Teitelbaum’s scientific studies included confirming the hematopoietic lineage of the osteoclast and the mechanisms by which the cell resorbs bone. These studies contributed to development of anti-osteoporosis drugs and understanding the importance of clinically arresting osteoclast function as opposed to formation. His work has contributed to the effective therapy for joint destructive conditions such as rheumatoid arthritis. 

Bjørn Reino Olsen is recognized for his outstanding contributions to the field of bone biology. He has made a series of key genetic discoveries which have enhanced the understanding of bone development, and the basis of inherited skeletal disorders, including osteoporosis syndromes.

A total of 69 scholars from thirteen countries have been awarded the King Faisal International Prize for Medicine.  There are four women among the 69 KFIP medicine laureates (5.79%).  This is marginally higher than for Nobels: just twelve women (5.55%) among the 216 Nobel Prize winners in medicine since 1901.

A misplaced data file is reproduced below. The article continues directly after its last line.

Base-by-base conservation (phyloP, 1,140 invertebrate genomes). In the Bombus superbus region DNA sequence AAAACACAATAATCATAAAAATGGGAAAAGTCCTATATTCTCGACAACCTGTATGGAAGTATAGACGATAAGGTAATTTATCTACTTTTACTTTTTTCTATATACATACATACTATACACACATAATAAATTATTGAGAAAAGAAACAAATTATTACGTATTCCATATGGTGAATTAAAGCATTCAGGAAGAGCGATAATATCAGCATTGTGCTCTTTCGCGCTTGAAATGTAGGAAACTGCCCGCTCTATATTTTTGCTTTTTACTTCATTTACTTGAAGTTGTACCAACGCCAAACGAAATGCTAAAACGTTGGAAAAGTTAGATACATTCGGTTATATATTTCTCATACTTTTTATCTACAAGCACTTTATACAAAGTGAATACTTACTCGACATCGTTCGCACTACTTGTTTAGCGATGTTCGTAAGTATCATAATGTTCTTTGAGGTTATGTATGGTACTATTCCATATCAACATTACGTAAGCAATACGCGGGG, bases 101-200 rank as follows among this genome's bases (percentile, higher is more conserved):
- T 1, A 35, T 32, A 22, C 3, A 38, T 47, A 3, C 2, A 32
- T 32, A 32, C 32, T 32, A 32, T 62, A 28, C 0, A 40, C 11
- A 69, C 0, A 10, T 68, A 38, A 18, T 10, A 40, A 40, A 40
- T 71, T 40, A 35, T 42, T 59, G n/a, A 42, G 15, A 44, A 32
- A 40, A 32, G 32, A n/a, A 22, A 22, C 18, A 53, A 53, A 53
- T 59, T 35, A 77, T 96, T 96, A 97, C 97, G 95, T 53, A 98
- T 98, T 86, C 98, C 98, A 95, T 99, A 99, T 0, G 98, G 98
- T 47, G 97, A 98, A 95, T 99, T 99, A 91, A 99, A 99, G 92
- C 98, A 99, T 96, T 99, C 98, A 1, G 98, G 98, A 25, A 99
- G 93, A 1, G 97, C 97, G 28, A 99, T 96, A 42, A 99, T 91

This year’s prize for Science is in the area of Chemistry. It has been awarded to Allen Joseph Bard and Jean M.J. Fréchet (both are citizens of USA). Joseph Bard is recognized for his ground-breaking development of electro-generated chemiluminescence methods.

Chemiluminescence is the emission of light as a result of chemical reactions. Exploiting this emitted light, Bard developed the scanning electrochemical microscope. This has numerous biological and medical applications such as detection of aids and analysis of DNA.

Fréchet is awarded the Prize for his pioneering work and seminal contributions in the areas of convergent synthesis of branched molecules (dendrimers) and their applications, chemically amplified photoresists and organic photovoltaics. Dendrimers have a number of therapeutic applications, including targeted drug delivery.